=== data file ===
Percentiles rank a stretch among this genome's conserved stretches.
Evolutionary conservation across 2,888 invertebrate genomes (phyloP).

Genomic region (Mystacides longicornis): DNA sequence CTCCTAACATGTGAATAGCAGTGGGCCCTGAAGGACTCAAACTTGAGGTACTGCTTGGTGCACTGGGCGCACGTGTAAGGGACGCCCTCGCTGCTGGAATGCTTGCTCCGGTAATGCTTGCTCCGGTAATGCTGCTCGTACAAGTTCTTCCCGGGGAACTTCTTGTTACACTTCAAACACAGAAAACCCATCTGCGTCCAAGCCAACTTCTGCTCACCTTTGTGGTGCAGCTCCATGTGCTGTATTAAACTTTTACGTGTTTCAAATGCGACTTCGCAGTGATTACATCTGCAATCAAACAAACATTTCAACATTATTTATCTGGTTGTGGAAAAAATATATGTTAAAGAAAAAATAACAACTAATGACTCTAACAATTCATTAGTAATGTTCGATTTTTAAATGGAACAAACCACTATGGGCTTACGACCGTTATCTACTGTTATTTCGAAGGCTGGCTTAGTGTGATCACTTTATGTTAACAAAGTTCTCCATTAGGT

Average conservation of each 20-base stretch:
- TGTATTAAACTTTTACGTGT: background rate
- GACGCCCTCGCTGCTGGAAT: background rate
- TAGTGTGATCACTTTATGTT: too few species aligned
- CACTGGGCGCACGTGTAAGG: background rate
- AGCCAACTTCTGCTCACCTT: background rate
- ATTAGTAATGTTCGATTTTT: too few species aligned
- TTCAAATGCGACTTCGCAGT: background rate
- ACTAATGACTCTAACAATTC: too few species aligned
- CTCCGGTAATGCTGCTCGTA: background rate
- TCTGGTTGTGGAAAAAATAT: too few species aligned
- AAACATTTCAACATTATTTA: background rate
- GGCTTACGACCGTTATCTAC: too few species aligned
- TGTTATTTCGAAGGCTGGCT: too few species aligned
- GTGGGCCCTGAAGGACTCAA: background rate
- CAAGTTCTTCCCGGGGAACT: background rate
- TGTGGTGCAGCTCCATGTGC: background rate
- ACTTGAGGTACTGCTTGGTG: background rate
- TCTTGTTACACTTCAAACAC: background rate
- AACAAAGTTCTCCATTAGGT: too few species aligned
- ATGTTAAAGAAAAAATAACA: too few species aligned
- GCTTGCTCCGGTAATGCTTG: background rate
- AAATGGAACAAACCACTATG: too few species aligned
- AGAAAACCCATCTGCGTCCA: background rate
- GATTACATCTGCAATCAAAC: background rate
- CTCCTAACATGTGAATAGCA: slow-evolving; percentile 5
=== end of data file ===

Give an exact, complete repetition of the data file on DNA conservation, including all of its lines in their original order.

Percentiles rank a stretch among this genome's conserved stretches.
Evolutionary conservation across 2,888 invertebrate genomes (phyloP).

Genomic region (Mystacides longicornis): DNA sequence CTCCTAACATGTGAATAGCAGTGGGCCCTGAAGGACTCAAACTTGAGGTACTGCTTGGTGCACTGGGCGCACGTGTAAGGGACGCCCTCGCTGCTGGAATGCTTGCTCCGGTAATGCTTGCTCCGGTAATGCTGCTCGTACAAGTTCTTCCCGGGGAACTTCTTGTTACACTTCAAACACAGAAAACCCATCTGCGTCCAAGCCAACTTCTGCTCACCTTTGTGGTGCAGCTCCATGTGCTGTATTAAACTTTTACGTGTTTCAAATGCGACTTCGCAGTGATTACATCTGCAATCAAACAAACATTTCAACATTATTTATCTGGTTGTGGAAAAAATATATGTTAAAGAAAAAATAACAACTAATGACTCTAACAATTCATTAGTAATGTTCGATTTTTAAATGGAACAAACCACTATGGGCTTACGACCGTTATCTACTGTTATTTCGAAGGCTGGCTTAGTGTGATCACTTTATGTTAACAAAGTTCTCCATTAGGT

Average conservation of each 20-base stretch:
- TGTATTAAACTTTTACGTGT: background rate
- GACGCCCTCGCTGCTGGAAT: background rate
- TAGTGTGATCACTTTATGTT: too few species aligned
- CACTGGGCGCACGTGTAAGG: background rate
- AGCCAACTTCTGCTCACCTT: background rate
- ATTAGTAATGTTCGATTTTT: too few species aligned
- TTCAAATGCGACTTCGCAGT: background rate
- ACTAATGACTCTAACAATTC: too few species aligned
- CTCCGGTAATGCTGCTCGTA: background rate
- TCTGGTTGTGGAAAAAATAT: too few species aligned
- AAACATTTCAACATTATTTA: background rate
- GGCTTACGACCGTTATCTAC: too few species aligned
- TGTTATTTCGAAGGCTGGCT: too few species aligned
- GTGGGCCCTGAAGGACTCAA: background rate
- CAAGTTCTTCCCGGGGAACT: background rate
- TGTGGTGCAGCTCCATGTGC: background rate
- ACTTGAGGTACTGCTTGGTG: background rate
- TCTTGTTACACTTCAAACAC: background rate
- AACAAAGTTCTCCATTAGGT: too few species aligned
- ATGTTAAAGAAAAAATAACA: too few species aligned
- GCTTGCTCCGGTAATGCTTG: background rate
- AAATGGAACAAACCACTATG: too few species aligned
- AGAAAACCCATCTGCGTCCA: background rate
- GATTACATCTGCAATCAAAC: background rate
- CTCCTAACATGTGAATAGCA: slow-evolving; percentile 5